The courts of Massachusetts had not the right to question the validity of the judgment of dissolution rendered by the Supreme Court of New York. That court had jurisdiction over the parties and the cause, and the record is, therefore, conclusive in Massachusetts.
In New York this judgment could not have been inquired into collaterally.
The Supreme Court of New York was authorized to declare the corporation dissolved.
[The learned counsel here went into an examination of the statutes of New York, and of the proceedings of the Supreme Court of that State dissolving the corporation, and contended that the dissolution was strictly according to the statute.]
If the corporation was dissolved no action could be maintained against it. A corporation dissolved is like to a person who is dead.
Mr. J. C. Dodge, contra.
Mr. Justice HUNT delivered the opinion of the court.
The record of the scire facias proceedings upon which the case was argued presents some questions requiring careful examination.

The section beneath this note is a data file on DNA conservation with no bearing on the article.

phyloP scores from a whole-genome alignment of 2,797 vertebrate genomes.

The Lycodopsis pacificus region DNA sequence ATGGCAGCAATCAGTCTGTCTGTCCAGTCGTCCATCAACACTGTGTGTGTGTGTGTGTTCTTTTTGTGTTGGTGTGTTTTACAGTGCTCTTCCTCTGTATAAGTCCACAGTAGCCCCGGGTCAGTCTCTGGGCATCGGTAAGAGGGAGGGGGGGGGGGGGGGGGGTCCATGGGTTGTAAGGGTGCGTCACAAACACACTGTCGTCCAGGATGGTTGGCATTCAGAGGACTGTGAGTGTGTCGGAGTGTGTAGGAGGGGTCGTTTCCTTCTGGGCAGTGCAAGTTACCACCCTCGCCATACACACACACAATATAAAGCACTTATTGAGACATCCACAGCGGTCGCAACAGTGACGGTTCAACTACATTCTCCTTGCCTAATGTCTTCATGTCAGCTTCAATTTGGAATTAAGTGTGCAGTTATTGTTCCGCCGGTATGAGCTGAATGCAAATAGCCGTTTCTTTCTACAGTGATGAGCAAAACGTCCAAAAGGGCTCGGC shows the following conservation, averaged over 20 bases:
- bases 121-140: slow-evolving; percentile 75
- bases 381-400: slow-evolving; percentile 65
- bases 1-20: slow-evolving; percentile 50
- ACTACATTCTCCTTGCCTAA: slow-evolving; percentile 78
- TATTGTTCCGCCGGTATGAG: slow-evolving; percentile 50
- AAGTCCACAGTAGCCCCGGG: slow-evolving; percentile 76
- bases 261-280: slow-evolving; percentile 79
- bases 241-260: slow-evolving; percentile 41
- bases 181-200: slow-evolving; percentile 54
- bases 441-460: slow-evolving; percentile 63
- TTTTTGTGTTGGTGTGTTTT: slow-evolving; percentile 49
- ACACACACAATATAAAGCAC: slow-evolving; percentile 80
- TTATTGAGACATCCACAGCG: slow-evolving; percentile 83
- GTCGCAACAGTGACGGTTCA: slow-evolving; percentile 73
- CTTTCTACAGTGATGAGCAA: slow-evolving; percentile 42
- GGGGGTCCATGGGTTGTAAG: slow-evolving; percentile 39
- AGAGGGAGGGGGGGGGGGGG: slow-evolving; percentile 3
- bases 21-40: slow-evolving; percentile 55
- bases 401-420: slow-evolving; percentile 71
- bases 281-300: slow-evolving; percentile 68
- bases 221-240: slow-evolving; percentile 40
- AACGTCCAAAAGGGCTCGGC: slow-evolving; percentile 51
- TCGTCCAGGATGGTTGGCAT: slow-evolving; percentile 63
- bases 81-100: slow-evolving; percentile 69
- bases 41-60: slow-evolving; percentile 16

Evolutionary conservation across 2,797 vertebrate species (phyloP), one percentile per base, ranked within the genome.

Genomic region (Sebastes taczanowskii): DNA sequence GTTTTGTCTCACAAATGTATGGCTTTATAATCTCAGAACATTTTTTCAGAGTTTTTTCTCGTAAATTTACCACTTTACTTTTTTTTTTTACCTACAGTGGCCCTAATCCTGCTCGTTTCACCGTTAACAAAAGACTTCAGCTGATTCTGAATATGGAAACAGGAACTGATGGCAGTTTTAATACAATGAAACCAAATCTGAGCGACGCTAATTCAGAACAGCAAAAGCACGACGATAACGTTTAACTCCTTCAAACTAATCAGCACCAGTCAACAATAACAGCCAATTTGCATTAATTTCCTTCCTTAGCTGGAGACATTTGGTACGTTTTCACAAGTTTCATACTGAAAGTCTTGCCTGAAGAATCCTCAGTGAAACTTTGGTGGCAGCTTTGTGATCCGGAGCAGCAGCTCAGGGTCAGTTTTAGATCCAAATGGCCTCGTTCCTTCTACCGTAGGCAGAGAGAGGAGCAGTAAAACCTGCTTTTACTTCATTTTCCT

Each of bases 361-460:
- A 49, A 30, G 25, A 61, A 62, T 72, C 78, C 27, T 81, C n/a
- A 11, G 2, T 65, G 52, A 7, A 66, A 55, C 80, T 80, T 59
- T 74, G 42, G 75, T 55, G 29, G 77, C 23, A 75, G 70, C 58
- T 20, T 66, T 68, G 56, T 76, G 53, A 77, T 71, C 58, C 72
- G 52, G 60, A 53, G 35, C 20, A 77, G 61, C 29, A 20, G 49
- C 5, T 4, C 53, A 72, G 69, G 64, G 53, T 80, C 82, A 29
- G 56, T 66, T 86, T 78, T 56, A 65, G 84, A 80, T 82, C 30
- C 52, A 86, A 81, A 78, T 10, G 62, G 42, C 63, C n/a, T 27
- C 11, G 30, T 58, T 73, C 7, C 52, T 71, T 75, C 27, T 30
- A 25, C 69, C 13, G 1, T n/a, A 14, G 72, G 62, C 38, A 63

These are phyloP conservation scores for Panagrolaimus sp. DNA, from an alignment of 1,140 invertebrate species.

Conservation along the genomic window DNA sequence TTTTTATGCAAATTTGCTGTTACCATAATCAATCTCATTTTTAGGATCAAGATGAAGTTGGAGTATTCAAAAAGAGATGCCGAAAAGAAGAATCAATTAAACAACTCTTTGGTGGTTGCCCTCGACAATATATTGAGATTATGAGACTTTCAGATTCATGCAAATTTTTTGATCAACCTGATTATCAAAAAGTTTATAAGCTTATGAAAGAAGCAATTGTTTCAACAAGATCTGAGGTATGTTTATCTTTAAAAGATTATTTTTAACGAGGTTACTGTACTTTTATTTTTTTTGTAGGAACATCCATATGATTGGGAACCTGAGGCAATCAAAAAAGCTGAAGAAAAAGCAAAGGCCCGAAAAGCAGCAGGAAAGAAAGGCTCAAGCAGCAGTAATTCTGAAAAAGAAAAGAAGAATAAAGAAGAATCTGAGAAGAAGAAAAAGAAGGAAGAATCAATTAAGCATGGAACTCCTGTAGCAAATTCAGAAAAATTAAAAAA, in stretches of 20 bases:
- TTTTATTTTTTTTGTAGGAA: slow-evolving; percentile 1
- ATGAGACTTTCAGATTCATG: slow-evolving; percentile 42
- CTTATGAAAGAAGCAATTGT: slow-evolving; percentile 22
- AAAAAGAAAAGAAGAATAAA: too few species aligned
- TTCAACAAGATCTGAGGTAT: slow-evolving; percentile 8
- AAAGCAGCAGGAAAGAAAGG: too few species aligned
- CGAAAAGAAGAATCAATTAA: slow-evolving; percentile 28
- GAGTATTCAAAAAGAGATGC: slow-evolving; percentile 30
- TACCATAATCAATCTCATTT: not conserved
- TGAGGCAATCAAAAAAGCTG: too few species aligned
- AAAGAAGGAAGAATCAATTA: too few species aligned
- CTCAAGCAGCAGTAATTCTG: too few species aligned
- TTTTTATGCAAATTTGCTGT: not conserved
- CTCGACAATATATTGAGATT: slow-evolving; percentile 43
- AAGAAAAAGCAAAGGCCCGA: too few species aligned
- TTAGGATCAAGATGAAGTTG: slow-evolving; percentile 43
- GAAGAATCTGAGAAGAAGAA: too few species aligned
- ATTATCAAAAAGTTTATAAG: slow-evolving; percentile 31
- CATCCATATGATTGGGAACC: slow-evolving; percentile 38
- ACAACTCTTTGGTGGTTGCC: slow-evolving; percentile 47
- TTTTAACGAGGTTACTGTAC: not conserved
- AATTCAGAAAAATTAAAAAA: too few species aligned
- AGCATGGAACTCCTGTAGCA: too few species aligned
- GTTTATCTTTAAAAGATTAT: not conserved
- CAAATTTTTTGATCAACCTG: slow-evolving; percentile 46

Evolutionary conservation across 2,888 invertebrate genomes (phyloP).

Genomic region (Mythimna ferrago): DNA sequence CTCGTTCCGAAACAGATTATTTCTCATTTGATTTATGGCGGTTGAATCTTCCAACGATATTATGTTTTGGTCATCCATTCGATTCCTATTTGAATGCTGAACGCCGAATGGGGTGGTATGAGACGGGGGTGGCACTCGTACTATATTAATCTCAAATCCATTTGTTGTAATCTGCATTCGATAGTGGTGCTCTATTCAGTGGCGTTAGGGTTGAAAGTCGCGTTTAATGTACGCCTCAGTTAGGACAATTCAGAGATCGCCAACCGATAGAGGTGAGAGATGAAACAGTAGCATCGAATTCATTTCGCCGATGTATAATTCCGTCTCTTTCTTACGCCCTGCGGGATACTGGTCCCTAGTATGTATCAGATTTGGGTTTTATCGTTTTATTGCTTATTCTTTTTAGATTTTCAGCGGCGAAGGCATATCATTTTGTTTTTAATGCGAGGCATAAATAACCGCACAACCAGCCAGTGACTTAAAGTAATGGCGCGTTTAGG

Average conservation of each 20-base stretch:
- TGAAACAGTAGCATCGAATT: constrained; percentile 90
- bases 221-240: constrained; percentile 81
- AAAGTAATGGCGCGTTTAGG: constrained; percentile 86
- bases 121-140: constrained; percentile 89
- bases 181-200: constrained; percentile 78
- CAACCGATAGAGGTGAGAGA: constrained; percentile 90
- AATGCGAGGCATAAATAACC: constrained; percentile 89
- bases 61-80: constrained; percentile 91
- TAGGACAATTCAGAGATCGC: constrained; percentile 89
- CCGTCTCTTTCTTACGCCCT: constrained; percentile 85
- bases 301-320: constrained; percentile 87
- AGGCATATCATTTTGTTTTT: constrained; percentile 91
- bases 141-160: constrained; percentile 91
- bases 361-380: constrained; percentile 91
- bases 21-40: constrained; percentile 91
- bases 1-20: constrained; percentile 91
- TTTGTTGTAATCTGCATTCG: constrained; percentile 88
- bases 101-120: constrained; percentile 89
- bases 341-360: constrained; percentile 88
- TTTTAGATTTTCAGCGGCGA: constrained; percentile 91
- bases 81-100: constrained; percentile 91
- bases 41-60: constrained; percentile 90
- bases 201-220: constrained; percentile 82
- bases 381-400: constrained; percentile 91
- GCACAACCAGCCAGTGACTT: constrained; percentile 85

If we correctly apprehend the position of the case as stated in the record in the suit in which judgment was rendered,—and which was handed to the court at the close of the argument, with the consent of both sides that it should be considered by us, there can be no difficulty in this case in reaching a correct conclusion.
In his first point the plaintiff in error says: 'The only errors relied on are that the court erred in holding that the Columbian Insurance Company was not dissolved, and the company being dissolved, it had no right to enter judgment against it or the trustees.'
The indedtedness of the plaintiffs in error and their liability to pay the amount of their notes to the defendant in error, as adjudged by the Massachusetts court, are thus admitted. But it is insisted that in reaching its conclusion, and as a part of the process of reasoning by which it was reached, the Supreme Court of Massachusetts erroneously held that the judgment of the New York court that the insurance company was dissolved was without authority and was void.